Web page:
marbled murrelet

The Marbled Murrelet Coalition includes Conservation Northwest, Defenders of Wildlife, Olympic Forest Coalition, Seattle Audubon Society, Washington Environmental Council, and Washington Forest Law Center.

Click here to view the coalition’s full comments on the RDEIS

What murrelets need for recovery:

  • A conservation strategy that will stabilize and increase the murrelet population on state-managed lands, broaden its geographic distribution, and increase its resilience to natural disturbances and climate change
  • Protection of vital habitat on state-managed lands in key geographic areas, including where extensive murrelet habitat has been lost to private timber harvests
  • Protection of all murrelet nest sites, quality murrelet habitat, and forests that will become quality habitat in the near future, as recommended by scientists
  • Substantial buffers around nest sites to prevent nest predation, physical damage, and other detrimental impacts of habitat fragmentation
  • Restoration forestry practices to improve degraded habitat, especially to support development of large blocks of contiguous high-quality habitat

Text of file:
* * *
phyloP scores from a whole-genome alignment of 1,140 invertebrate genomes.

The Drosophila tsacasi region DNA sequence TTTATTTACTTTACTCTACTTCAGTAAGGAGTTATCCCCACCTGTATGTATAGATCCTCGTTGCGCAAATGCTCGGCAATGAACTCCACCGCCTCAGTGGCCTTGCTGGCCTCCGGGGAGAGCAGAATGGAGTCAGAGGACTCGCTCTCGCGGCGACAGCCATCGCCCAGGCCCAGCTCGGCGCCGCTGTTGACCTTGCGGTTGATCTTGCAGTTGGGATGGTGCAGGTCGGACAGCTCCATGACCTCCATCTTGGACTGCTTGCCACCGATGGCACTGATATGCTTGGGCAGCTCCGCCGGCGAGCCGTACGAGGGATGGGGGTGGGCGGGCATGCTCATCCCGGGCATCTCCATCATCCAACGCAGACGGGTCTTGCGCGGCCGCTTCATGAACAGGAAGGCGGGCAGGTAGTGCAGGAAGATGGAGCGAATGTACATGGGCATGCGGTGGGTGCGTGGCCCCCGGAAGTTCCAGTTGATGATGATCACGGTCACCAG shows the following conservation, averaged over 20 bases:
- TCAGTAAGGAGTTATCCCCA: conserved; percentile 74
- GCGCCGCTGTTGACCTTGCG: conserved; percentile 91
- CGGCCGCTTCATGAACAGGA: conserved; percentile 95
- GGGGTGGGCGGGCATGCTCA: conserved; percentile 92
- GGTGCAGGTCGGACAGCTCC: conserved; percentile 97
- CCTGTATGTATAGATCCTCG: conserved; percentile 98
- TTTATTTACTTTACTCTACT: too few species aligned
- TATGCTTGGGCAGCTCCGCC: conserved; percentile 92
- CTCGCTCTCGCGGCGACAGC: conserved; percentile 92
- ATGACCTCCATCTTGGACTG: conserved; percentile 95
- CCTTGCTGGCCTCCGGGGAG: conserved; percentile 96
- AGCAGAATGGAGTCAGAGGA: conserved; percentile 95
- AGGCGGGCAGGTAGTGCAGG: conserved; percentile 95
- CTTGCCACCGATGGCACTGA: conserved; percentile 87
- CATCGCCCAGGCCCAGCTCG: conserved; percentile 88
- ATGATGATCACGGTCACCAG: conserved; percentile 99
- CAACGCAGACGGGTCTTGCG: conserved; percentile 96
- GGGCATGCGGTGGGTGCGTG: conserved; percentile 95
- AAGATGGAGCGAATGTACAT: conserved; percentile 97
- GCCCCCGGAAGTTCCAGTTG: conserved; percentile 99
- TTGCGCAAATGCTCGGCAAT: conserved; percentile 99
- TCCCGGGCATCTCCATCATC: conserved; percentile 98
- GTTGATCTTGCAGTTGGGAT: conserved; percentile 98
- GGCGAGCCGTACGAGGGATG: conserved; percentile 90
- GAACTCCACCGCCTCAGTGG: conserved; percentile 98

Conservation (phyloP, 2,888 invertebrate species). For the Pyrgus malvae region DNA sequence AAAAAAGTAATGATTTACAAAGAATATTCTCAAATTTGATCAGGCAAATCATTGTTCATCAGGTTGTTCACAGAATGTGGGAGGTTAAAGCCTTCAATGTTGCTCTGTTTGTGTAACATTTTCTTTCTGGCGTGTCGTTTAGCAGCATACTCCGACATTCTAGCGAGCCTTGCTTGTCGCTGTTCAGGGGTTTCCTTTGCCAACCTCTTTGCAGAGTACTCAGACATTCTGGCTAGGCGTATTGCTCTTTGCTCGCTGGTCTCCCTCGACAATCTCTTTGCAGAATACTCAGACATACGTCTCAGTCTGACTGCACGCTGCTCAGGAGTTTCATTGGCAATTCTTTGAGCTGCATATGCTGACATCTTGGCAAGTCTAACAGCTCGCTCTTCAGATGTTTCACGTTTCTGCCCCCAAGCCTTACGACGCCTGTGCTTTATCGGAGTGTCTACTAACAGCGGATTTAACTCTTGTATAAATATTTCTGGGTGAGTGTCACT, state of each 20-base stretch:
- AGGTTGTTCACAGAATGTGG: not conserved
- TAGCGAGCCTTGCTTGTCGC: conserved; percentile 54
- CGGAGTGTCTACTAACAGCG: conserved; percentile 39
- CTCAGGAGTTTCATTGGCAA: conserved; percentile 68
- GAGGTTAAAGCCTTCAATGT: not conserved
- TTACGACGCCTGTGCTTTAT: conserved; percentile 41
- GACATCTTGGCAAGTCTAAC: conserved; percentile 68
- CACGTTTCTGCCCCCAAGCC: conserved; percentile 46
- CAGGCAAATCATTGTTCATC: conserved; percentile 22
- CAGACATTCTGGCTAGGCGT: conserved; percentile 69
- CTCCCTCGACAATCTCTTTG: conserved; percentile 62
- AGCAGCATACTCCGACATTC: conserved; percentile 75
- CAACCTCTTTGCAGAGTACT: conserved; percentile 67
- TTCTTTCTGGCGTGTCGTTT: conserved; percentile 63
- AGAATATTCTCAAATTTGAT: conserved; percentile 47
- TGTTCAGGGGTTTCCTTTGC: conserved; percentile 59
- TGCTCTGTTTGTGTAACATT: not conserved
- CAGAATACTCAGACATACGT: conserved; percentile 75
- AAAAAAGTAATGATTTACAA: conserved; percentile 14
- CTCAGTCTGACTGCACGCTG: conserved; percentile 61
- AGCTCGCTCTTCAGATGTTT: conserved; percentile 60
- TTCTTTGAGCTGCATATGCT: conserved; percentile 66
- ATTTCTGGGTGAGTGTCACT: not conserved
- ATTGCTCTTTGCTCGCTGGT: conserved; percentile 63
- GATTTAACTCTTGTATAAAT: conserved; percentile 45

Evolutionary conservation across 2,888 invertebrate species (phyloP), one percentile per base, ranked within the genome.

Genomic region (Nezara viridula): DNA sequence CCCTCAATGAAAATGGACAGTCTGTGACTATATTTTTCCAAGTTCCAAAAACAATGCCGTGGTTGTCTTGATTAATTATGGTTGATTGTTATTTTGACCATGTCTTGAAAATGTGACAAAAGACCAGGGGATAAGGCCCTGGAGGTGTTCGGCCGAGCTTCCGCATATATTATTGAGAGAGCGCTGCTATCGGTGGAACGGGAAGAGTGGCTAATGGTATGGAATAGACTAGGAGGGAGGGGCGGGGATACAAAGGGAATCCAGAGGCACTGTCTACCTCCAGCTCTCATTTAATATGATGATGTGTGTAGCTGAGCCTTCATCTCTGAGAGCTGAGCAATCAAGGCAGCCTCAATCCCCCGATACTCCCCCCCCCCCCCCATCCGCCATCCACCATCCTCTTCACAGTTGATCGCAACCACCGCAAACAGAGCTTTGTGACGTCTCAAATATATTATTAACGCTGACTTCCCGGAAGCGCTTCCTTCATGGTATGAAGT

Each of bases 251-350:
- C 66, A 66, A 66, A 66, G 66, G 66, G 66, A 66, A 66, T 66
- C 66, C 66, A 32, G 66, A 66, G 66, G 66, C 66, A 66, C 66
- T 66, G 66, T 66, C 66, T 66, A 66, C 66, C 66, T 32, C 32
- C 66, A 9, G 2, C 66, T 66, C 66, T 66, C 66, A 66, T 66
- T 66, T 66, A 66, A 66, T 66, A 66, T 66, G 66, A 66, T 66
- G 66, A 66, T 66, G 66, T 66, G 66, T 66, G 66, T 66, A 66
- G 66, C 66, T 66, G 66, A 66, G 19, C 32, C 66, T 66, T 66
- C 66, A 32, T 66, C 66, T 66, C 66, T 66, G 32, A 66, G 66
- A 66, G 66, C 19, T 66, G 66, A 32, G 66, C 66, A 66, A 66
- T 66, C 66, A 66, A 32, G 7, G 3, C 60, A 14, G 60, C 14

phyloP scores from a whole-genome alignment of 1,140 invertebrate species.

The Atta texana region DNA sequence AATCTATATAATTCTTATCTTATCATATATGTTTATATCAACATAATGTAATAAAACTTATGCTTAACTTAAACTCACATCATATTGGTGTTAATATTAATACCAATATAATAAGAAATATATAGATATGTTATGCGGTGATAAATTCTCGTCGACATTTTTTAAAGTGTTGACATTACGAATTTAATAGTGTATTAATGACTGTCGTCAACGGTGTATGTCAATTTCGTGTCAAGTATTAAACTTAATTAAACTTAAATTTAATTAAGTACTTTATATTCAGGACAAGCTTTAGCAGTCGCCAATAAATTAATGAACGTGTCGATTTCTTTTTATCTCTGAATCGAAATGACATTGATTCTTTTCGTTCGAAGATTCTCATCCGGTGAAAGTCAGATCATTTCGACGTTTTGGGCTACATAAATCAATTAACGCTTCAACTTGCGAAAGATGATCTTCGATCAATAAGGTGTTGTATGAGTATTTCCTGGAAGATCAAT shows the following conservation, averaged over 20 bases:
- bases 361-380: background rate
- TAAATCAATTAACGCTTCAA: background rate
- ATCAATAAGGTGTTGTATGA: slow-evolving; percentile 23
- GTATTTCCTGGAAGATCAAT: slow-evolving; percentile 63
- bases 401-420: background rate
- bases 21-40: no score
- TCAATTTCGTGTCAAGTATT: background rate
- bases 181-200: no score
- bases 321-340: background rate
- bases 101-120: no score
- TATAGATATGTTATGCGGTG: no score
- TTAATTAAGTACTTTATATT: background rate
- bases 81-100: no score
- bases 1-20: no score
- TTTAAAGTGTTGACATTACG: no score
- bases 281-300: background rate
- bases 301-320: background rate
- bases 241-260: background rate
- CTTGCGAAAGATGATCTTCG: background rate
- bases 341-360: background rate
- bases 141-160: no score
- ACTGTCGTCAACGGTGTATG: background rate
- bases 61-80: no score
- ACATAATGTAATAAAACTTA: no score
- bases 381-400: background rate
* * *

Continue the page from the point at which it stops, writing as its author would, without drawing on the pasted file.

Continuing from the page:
Read more about murrelets & state lands

The plan:

The Department of Natural Resources is responsible for creating a Long Term Conservation Strategy for the murrelet, and we need to speak up in support of science-based conservation strategies that will help its recovery. DNR has released a revised draft Environmental Impact Statement (RDEIS) with eight proposed alternatives for a conservation strategy. Click here for a ‘story map’ of this process and document. Our state forest lands, manged by the Department of Natural Resources (DNR), are vitally important to murrelet recovery because of their geographic locations and forest characteristics. The public comment period for the RDEIS closed on December 6th, 2018.

What you can do:

  • The public comment period closed on December 6th, 2018. You can still:

About the bird:

The marbled murrelet (Brachyramphus marmoratus) is a small seabird that flies up to 55 miles inland to nest on the mossy branches of mature and old-growth conifers. The murrelet is in decline due to the loss of vital nesting habitat, mainly from historic and ongoing logging. Federally-listed as threatened, and state-listed as endangered, this is a critical time for the seabird whose population in Washington declined 44% between 2001 and 2016. 

For more information on the marbled murrelet, click here.